Matisse Rogers (BA ‘19) on the importance of communication in public affairs and its impact on communities

June 25, 2021
“After my first semester at the Ford School, it was like night and day: the way that I was able to understand complex policy concepts in such a helpful way and also just feeling very supported by the BA community while doing so.”
Headshot of Matisse Rogers

Matisse Rogers

BA, 2019
Associate, Hamilton Place Strategies
Location: Washington, DC

First job out of Ford School: Associate, Hamilton Place Strategies

Matisse Rogers (BA ‘19) is an associate at Hamilton Place Strategies (HPS), a public affairs consulting firm based in Washington, DC. She believes that helping her clients be clear, concise, and persuasive in their communication has helped them achieve incredible results with far-reaching impact: “Public affairs consulting has a bigger impact than what immediately meets the eye, and that's what's so compelling about it. Everything we do is informed by issue expertise and a deep understanding of the policy landscape.”

Like most consultants, Rogers has her hands in a few different projects at once, which allows her to maximize her on-the-job learning experiences. Her clients include businesses, trade associations, and other organizations whose work involves government policy. She utilizes data and analytics — rooted in things ranging from opinion polling to Labor Department data to text analysis — to help understand her clients’ challenges and then explain those issues to policymakers and other critical stakeholders.

One of the organizations Rogers works with is the Rare Disease Diversity Coalition. She helps them achieve their goals through communication — sharing research, increasing membership, striving for resources for minority patients living with rare disease, and more. Day to day, Rogers researches the nuances of rare disease policy, distills it into easily digestible content, and produces deliverables like fact sheets, one-pagers, and social content to reach non-Beltway audiences. In assembling the coalition, she works with experts across the healthcare and diversity spaces to signal the breadth of support for the issue, and ultimately, reach policymakers.

Rogers says that she always tries to keep her client’s end-goals, and their impact on everyday people, in mind as she does her work: “There are millions of Americans with these health disparities that we're trying to help through this coalition. Even though we're a couple of degrees removed from them, it’s important to keep in mind that these are ultimately the communities being impacted by this work.”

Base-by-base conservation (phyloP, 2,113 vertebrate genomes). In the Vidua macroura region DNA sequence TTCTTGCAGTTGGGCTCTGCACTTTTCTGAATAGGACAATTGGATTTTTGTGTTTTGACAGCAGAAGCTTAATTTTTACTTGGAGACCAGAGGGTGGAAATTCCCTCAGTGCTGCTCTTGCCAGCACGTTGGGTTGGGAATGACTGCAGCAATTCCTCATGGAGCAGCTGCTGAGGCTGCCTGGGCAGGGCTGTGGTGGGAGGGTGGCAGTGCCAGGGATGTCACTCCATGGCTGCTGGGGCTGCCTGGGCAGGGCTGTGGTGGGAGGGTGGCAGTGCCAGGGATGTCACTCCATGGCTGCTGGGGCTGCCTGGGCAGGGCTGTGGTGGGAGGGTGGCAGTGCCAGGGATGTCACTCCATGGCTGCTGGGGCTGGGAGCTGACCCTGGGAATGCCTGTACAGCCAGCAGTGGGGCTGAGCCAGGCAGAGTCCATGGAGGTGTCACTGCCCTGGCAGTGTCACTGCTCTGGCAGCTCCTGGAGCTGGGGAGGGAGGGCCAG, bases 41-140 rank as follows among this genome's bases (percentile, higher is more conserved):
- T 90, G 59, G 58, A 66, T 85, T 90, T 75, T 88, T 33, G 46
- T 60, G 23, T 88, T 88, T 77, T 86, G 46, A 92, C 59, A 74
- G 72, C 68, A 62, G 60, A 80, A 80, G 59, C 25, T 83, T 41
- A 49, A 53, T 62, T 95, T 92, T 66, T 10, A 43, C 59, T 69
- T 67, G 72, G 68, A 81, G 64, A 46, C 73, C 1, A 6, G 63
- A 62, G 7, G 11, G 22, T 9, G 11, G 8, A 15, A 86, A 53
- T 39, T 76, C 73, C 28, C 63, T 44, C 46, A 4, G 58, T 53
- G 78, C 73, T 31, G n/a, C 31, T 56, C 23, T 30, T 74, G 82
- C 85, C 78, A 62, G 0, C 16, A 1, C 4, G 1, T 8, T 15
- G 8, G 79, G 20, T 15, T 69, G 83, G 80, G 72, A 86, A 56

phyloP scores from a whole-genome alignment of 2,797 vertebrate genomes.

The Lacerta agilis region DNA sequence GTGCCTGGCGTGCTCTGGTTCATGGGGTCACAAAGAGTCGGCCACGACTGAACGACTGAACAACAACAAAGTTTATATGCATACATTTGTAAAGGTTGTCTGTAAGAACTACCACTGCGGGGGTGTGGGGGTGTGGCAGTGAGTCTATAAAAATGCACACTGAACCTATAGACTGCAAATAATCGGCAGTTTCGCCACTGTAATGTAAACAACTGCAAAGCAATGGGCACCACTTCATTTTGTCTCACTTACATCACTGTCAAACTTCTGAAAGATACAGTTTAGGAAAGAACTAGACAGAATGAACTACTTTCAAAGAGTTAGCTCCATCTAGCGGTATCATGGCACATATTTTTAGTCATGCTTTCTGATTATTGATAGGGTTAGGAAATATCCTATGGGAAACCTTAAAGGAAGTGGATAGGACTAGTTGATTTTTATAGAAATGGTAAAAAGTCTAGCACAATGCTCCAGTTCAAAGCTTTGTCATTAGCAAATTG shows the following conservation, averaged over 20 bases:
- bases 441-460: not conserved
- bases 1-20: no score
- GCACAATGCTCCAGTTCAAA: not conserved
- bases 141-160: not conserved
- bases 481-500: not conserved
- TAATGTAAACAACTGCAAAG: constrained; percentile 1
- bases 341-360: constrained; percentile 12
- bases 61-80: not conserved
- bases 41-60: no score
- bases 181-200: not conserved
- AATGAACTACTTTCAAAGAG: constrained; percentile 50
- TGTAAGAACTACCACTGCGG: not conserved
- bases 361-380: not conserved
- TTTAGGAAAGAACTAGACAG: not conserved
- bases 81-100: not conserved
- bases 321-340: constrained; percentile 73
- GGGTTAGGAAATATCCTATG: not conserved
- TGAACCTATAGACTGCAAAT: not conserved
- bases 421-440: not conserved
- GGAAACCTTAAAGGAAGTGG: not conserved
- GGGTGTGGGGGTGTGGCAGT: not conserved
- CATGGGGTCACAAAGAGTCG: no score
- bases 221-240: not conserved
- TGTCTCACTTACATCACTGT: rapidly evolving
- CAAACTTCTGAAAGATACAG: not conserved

According to Rogers, her experience at the Ford School was key to landing her first job out of college at HPS, as well as her early successes there. “I am incredibly grateful that the Ford School prioritizes writing as much as it does,” she said. “In public affairs we are tasked with simplifying incredibly complex policy issues, not only into a product that's short, like a tweet or a blog post — but also simplifying it in a way that's going to resonate with everyday Americans.” 

Speaking broadly of the Ford School’s course offerings, Rogers said that they foster strategic and analytical thinking and push students “to think through different scenarios and who's impacted in each of those different scenarios.” She was particularly fond of Betsey Stevenson’s Macroeconomics for Public Policy class, “where everything was framed using an analytical and applicable policy lens.” 

It was the Ford School’s powerful alumni network that helped connect Rogers to HPS during her senior year. “I asked [a Ford School alum who worked at HPS] for coffee and she told me a little bit more about public affairs consulting, and that's how I found HPS.” Now she urges other students to do the same: “Don't be afraid to reach out because the scenario could be like the one that I experienced, where I ended up in a job that I’m extremely happy with from that one chat. Michigan alumni are constantly seeking to pay it forward by helping current students and giving advice.”

Rogers enjoys how her job combines policy and communications and also understands how influential it can be. “On every single project, there are times where if you are really persuasively communicating about an issue, you see academics and think tank leaders in the space responding to your message positively. You see community resonation with our messaging, and that's really where you see your work shine through.”